By the way, the need for a flat sole is what makes wrestling shoes a common alternative to lifting shoes.

 

  • Warranty

As they say, customer satisfaction is as important as product quality. This is definitely true, especially if you’re planning to get your deadlift shoes online.

Find out whether you’re allowed to return the shoe if the fit feels a bit off. Also, check for guarantees regarding any issues with manufacturing and quality control.

There’s the matter of who will handle your concerns as well. Will you be able to get help from the store you bought it from, or is contacting the manufacturer the only option?

 

Which is Better: High Top or Low Top?

Lifting shoes have an effect on squatting technique. This is why some people never go for sneaker-like pairs, believing that high-top squat shoes enable them to execute squats perfectly.

Of course, there are also those who don’t want anything to do with high-tops, claiming that these restrict their movement. So, who should you believe?

Truth be told, there’s no definitive answer to this debate. What matters most is that you find something truly comfortable—and this is also why we recommend actually trying out the shoes you’ve been eyeing.

If you think that going to a nearby store and finding a particular footwear is a waste of time, just consider the time you’ll be saving once you find a pair of shoes that actually looks and feels perfect.

 

What’s the Ideal Material for Deadlift Shoes?

Deadlift shoes are available in different materials such as synthetic fabric, leather, and rubber. These have an effect on comfort, especially since they determine breathability.

Synthetic fabric is highly breathable and won’t keep your feeling warm and sweaty. Rubber, on the other hand, scores low on the breathability scale—and the same can be said for synthetic leather.

Genuine leather is somewhere between synthetic fabric and rubber, but there’s the issue of price—it’s the most expensive among these materials. Synthetic fabric, despite being comfortable, is also the least durable.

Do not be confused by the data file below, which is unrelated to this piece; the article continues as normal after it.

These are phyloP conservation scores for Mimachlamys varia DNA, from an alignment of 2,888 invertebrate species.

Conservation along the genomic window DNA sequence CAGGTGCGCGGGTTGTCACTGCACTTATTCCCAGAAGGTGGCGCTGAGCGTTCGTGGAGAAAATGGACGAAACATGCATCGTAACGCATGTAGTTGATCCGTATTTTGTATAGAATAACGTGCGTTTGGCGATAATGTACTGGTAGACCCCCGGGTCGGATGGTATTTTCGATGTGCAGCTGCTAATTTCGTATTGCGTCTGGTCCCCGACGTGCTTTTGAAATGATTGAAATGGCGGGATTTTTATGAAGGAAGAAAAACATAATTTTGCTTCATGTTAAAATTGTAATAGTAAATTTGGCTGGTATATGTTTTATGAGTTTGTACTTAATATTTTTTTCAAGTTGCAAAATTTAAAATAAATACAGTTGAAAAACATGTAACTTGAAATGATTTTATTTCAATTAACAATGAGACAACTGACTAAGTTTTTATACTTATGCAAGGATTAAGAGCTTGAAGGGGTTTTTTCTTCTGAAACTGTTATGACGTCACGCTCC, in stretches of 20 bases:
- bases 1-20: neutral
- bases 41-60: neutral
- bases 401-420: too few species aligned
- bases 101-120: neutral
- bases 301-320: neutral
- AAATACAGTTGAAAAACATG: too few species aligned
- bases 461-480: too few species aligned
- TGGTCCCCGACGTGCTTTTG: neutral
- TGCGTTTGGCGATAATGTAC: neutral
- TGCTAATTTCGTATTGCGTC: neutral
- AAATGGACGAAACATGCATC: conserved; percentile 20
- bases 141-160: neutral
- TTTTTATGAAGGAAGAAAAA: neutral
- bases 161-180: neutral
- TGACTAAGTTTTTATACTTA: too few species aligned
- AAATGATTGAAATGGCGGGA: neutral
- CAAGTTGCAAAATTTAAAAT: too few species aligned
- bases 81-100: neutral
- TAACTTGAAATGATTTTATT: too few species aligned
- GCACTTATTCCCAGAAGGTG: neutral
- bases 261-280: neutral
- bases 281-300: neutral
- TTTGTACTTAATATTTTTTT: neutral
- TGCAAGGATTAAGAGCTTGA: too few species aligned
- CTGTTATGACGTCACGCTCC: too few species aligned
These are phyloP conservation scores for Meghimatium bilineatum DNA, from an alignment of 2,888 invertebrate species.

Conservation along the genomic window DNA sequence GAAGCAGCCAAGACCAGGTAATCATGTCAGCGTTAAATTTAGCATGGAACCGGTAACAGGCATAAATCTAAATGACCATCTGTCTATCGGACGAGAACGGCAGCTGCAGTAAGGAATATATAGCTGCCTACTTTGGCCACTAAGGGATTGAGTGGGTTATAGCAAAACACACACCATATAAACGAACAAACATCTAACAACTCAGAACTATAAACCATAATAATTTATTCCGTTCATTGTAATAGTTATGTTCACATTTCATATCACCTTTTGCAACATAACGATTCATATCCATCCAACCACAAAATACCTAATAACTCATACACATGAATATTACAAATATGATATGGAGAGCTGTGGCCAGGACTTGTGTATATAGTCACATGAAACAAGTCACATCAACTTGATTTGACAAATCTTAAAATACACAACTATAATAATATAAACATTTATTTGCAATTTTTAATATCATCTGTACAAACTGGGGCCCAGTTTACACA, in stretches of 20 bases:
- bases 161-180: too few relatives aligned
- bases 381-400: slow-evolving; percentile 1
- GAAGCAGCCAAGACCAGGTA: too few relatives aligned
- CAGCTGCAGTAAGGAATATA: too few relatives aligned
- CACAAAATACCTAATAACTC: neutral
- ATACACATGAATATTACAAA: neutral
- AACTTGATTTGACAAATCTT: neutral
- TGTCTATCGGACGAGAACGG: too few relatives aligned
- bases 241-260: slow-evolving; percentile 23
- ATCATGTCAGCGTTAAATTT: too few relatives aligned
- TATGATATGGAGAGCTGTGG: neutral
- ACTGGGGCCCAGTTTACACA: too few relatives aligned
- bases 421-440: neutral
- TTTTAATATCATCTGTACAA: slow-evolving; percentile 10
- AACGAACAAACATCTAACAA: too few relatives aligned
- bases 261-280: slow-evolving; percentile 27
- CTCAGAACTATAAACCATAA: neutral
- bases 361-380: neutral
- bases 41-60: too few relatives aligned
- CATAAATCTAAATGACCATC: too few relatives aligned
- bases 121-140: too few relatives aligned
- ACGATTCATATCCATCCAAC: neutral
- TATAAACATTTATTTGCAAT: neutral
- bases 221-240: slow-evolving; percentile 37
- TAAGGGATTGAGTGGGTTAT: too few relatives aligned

Remember that shoes aren’t usually just made of a single material. And that’s why it’s better to look at their ratio in relation to one another and how each is placed around the shoe.

Some footwear are almost entirely leather despite having synthetic fabric around the top. There are also those that are half synthetic fabric, allowing for better breathability—possibly sacrificing fit and tightness to an extent.

You should be able to guess what the shoe will feel like and excel in based on the how these materials are used or placed. And with that, you’ll be more capable of finding a pair that you’d definitely like.

 

Our Recommended Deadlift Shoes

We recommend the Adidas Adipower Weightlift Shoes for its reasonable price, excellent quality, interesting design, and good performance in the squat, bench press, and low bar.

Compared to the other shoes presented here on our review, it’s mostly made of leather. As you’ve learned, this material basically guarantees extended durability.

Its added features (such as the heel overlay) provide added support for improved weight stability and foothold, which in turn should reduce your risk of getting slip-related injuries.

Still, we’d have to remind you that the Adipower isn’t as flat as some would like. So, again, before investing in this shoe (or in other deadlift shoes), don’t forget to take all your needs and preferences into account.